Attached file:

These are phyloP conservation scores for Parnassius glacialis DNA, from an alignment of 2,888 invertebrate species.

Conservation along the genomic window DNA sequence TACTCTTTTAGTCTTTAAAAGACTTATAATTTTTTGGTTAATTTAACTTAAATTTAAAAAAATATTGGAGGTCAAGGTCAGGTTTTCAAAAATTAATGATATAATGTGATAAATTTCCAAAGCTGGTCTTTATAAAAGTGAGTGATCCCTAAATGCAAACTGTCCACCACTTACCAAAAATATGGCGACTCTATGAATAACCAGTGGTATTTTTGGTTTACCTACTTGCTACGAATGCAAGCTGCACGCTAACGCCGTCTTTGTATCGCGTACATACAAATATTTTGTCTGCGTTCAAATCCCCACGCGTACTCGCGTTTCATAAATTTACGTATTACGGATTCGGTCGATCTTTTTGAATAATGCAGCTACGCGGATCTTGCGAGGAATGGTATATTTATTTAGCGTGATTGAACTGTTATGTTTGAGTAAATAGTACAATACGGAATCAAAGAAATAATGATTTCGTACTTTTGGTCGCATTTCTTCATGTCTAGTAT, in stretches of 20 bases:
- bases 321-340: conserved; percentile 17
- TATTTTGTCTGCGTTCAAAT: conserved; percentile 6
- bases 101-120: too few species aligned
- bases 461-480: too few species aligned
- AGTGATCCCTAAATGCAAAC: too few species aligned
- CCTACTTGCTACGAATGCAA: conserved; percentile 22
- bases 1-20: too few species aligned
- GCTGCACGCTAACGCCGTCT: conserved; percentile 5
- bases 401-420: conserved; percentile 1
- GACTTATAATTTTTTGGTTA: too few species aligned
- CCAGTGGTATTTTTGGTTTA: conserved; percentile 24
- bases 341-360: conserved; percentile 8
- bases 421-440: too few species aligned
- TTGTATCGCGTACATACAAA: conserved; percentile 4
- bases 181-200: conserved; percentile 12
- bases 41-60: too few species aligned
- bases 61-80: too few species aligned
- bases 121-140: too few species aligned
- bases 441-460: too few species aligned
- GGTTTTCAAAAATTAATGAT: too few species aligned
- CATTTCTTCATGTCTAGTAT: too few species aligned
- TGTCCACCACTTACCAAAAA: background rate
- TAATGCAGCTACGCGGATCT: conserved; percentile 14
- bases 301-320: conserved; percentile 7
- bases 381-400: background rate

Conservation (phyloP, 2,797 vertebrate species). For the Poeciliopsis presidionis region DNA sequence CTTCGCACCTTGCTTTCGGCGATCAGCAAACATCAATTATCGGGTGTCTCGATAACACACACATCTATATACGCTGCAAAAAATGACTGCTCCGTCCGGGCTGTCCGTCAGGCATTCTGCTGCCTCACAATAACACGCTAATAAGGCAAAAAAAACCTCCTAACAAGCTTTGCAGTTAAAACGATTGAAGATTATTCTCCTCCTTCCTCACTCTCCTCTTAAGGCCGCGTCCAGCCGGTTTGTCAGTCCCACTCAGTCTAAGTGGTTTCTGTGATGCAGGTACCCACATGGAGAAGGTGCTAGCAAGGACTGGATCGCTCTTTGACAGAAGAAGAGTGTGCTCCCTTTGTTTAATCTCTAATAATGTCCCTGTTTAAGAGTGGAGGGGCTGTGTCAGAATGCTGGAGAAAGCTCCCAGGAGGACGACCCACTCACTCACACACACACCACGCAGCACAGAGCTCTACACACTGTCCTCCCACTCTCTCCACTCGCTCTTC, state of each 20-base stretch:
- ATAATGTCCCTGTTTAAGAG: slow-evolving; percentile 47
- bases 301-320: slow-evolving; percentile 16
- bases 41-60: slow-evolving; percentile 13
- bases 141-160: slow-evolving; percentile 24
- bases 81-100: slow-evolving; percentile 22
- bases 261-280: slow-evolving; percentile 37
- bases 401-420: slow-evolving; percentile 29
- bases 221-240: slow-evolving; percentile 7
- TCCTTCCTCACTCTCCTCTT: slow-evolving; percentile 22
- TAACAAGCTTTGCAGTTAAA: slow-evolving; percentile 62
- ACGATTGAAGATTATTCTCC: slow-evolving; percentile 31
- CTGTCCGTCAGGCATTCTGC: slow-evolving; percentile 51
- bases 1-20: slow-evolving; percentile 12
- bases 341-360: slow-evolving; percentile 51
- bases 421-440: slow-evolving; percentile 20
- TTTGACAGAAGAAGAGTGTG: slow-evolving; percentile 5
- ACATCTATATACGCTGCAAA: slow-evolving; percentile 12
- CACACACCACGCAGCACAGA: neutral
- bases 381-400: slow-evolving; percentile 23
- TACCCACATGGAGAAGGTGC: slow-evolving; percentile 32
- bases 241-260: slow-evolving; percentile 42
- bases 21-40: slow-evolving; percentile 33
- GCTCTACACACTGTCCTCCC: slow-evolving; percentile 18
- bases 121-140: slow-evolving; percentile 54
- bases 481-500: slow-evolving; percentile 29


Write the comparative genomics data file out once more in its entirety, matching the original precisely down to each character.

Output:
These are phyloP conservation scores for Parnassius glacialis DNA, from an alignment of 2,888 invertebrate species.

Conservation along the genomic window DNA sequence TACTCTTTTAGTCTTTAAAAGACTTATAATTTTTTGGTTAATTTAACTTAAATTTAAAAAAATATTGGAGGTCAAGGTCAGGTTTTCAAAAATTAATGATATAATGTGATAAATTTCCAAAGCTGGTCTTTATAAAAGTGAGTGATCCCTAAATGCAAACTGTCCACCACTTACCAAAAATATGGCGACTCTATGAATAACCAGTGGTATTTTTGGTTTACCTACTTGCTACGAATGCAAGCTGCACGCTAACGCCGTCTTTGTATCGCGTACATACAAATATTTTGTCTGCGTTCAAATCCCCACGCGTACTCGCGTTTCATAAATTTACGTATTACGGATTCGGTCGATCTTTTTGAATAATGCAGCTACGCGGATCTTGCGAGGAATGGTATATTTATTTAGCGTGATTGAACTGTTATGTTTGAGTAAATAGTACAATACGGAATCAAAGAAATAATGATTTCGTACTTTTGGTCGCATTTCTTCATGTCTAGTAT, in stretches of 20 bases:
- bases 321-340: conserved; percentile 17
- TATTTTGTCTGCGTTCAAAT: conserved; percentile 6
- bases 101-120: too few species aligned
- bases 461-480: too few species aligned
- AGTGATCCCTAAATGCAAAC: too few species aligned
- CCTACTTGCTACGAATGCAA: conserved; percentile 22
- bases 1-20: too few species aligned
- GCTGCACGCTAACGCCGTCT: conserved; percentile 5
- bases 401-420: conserved; percentile 1
- GACTTATAATTTTTTGGTTA: too few species aligned
- CCAGTGGTATTTTTGGTTTA: conserved; percentile 24
- bases 341-360: conserved; percentile 8
- bases 421-440: too few species aligned
- TTGTATCGCGTACATACAAA: conserved; percentile 4
- bases 181-200: conserved; percentile 12
- bases 41-60: too few species aligned
- bases 61-80: too few species aligned
- bases 121-140: too few species aligned
- bases 441-460: too few species aligned
- GGTTTTCAAAAATTAATGAT: too few species aligned
- CATTTCTTCATGTCTAGTAT: too few species aligned
- TGTCCACCACTTACCAAAAA: background rate
- TAATGCAGCTACGCGGATCT: conserved; percentile 14
- bases 301-320: conserved; percentile 7
- bases 381-400: background rate

Conservation (phyloP, 2,797 vertebrate species). For the Poeciliopsis presidionis region DNA sequence CTTCGCACCTTGCTTTCGGCGATCAGCAAACATCAATTATCGGGTGTCTCGATAACACACACATCTATATACGCTGCAAAAAATGACTGCTCCGTCCGGGCTGTCCGTCAGGCATTCTGCTGCCTCACAATAACACGCTAATAAGGCAAAAAAAACCTCCTAACAAGCTTTGCAGTTAAAACGATTGAAGATTATTCTCCTCCTTCCTCACTCTCCTCTTAAGGCCGCGTCCAGCCGGTTTGTCAGTCCCACTCAGTCTAAGTGGTTTCTGTGATGCAGGTACCCACATGGAGAAGGTGCTAGCAAGGACTGGATCGCTCTTTGACAGAAGAAGAGTGTGCTCCCTTTGTTTAATCTCTAATAATGTCCCTGTTTAAGAGTGGAGGGGCTGTGTCAGAATGCTGGAGAAAGCTCCCAGGAGGACGACCCACTCACTCACACACACACCACGCAGCACAGAGCTCTACACACTGTCCTCCCACTCTCTCCACTCGCTCTTC, state of each 20-base stretch:
- ATAATGTCCCTGTTTAAGAG: slow-evolving; percentile 47
- bases 301-320: slow-evolving; percentile 16
- bases 41-60: slow-evolving; percentile 13
- bases 141-160: slow-evolving; percentile 24
- bases 81-100: slow-evolving; percentile 22
- bases 261-280: slow-evolving; percentile 37
- bases 401-420: slow-evolving; percentile 29
- bases 221-240: slow-evolving; percentile 7
- TCCTTCCTCACTCTCCTCTT: slow-evolving; percentile 22
- TAACAAGCTTTGCAGTTAAA: slow-evolving; percentile 62
- ACGATTGAAGATTATTCTCC: slow-evolving; percentile 31
- CTGTCCGTCAGGCATTCTGC: slow-evolving; percentile 51
- bases 1-20: slow-evolving; percentile 12
- bases 341-360: slow-evolving; percentile 51
- bases 421-440: slow-evolving; percentile 20
- TTTGACAGAAGAAGAGTGTG: slow-evolving; percentile 5
- ACATCTATATACGCTGCAAA: slow-evolving; percentile 12
- CACACACCACGCAGCACAGA: neutral
- bases 381-400: slow-evolving; percentile 23
- TACCCACATGGAGAAGGTGC: slow-evolving; percentile 32
- bases 241-260: slow-evolving; percentile 42
- bases 21-40: slow-evolving; percentile 33
- GCTCTACACACTGTCCTCCC: slow-evolving; percentile 18
- bases 121-140: slow-evolving; percentile 54
- bases 481-500: slow-evolving; percentile 29